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PUBLISHED BY Microsoft Press A Division of Microsoft Corporation One Microsoft Way Redmond, Washington 98052-6399 Copyright © 2009 by Glenn Johnson, GrandMasters, and Microsoft Corporation All rights reserved. No part of the contents of this book may be reproduced or transmitted in any form or by any means without the written permission of the publisher. Library of Congress Control Number: 2009920804 Printed and bound in the United States of America. 1 2 3 4 5 6 7 8 9 QWT 4 3 2 1 0 9 Distributed in Canada by H.B. Fenn and Company Ltd. A CIP catalogue record for this book is available from the British Library. Microsoft Press books are available through booksellers and distributors worldwide. For further infor-mation about international editions, contact your local Microsoft Corporation of˜ce or contact Microsoft Press International directly at fax (425) 936-7329. Visit our Web site at www.microsoft.com/mspress . Send comments to tkinput@microsoft.com. Microsoft, Microsoft Press, Active Directory, ActiveX, Excel, IntelliSense, Internet Explorer, MS, MSDN, SharePoint, Silverlight, SQL Server, Visual Basic, Visual SourceSafe, Visual Studio, Win32, Windows, Windows Mobile, Windows NT, Windows Server, and Windows Vista are either registered trademarks or trademarks of Microsoft Corporation in the United States and/or other countries. Openwave and the Openwave logo are trademarks of Openwave Systems Inc. All rights reserved. Other product and company names mentioned herein may be the trademarks of their respective owners. The example companies, organizations, products, domain names, e-mail addresses, logos, people, places, and events depicted herein are ˜ctitious. No association with any real company, organization, product, domain name, e-mail address, logo, person, place, or event is intended or should be inferred. This book expresses the author™s views and opinions. The information contained in this book is provided without any express, statutory, or implied warranties. Neither the authors, Microsoft Corporation, nor its resellers, or distributors will be held liable for any damages caused or alleged to be caused either directly or indirectly by this book. Acquisitions Editor: Ken Jones Developmental Editor: Laura Sackerman Project Editor: Maureen Zimmerman Editorial Production: nSight, Inc. Technical Reviewer: Kurt Meyer; Technical Review services provided by Content Master, a member of CM Group, Ltd. Cover: Tom Draper Design Body Part No. X15-45849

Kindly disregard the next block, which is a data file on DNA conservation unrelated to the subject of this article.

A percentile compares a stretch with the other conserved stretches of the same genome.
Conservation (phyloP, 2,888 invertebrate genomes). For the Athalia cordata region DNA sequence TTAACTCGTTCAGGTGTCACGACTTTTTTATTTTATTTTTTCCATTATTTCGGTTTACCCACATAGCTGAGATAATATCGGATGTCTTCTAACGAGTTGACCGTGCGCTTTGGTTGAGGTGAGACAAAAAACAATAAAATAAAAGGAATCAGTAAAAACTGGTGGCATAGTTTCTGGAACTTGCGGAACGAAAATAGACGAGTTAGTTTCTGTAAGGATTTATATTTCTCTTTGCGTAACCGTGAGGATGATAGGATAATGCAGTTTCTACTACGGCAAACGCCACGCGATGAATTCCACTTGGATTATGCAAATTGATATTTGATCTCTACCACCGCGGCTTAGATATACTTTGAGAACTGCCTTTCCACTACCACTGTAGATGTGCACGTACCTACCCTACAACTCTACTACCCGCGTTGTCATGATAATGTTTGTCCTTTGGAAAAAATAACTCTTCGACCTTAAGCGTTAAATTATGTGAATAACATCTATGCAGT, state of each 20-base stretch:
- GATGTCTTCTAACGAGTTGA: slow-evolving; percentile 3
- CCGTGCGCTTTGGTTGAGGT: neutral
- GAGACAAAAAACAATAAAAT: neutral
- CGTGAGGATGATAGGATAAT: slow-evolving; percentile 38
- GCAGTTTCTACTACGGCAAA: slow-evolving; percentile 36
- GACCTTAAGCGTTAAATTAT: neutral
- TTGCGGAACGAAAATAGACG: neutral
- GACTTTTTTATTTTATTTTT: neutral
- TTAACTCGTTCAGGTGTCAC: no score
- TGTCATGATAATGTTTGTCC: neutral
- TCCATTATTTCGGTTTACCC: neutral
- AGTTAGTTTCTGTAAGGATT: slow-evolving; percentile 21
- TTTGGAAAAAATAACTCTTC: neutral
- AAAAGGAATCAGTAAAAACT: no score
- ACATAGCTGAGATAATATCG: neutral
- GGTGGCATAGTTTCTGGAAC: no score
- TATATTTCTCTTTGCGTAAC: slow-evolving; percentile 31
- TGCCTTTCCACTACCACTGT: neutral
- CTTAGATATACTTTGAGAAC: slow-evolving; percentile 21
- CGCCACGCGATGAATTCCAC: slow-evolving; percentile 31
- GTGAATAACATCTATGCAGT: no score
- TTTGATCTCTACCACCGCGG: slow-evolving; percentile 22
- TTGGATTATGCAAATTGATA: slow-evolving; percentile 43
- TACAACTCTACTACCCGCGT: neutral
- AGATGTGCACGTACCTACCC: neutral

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DedicationFor my mom, Tonya Snell. ŠMIKE SNELL AcknowledgmentsI would ˜rst like to thank the authors of the ˜rst edition of this book: Glenn Johnson and Tony Northrup. It has been a pleasure building on the foundation that you laid. I would also like to thank the hard-working people at Microsoft Press, including Ken Jones for getting me involved in another great project and Maureen Zimmerman for her guidance on this work. Many thanks to Chris Norton and his team at nSight ( www.nsightworks.com ) for keeping the book on schedule. This includes Teresa Horton for her great editing work. Thanks also to Richard Kobylka and the team at GrandMasters ( www.grandmasters.biz ) for their help shepherding this book through the process. Also, thanks go to my technical editor, Kurt Meyer. Thanks for working through the labs, getting the CD right, and challenging various technical anomalies. Thanks to Kristy Saunders for her wonderful work on the sample questions for the CD. Finally, I would like to thank my wife, Carrie, and my children, Allie and Ben. Thanks for your patience and understanding during this process. ŠMIKE SNELL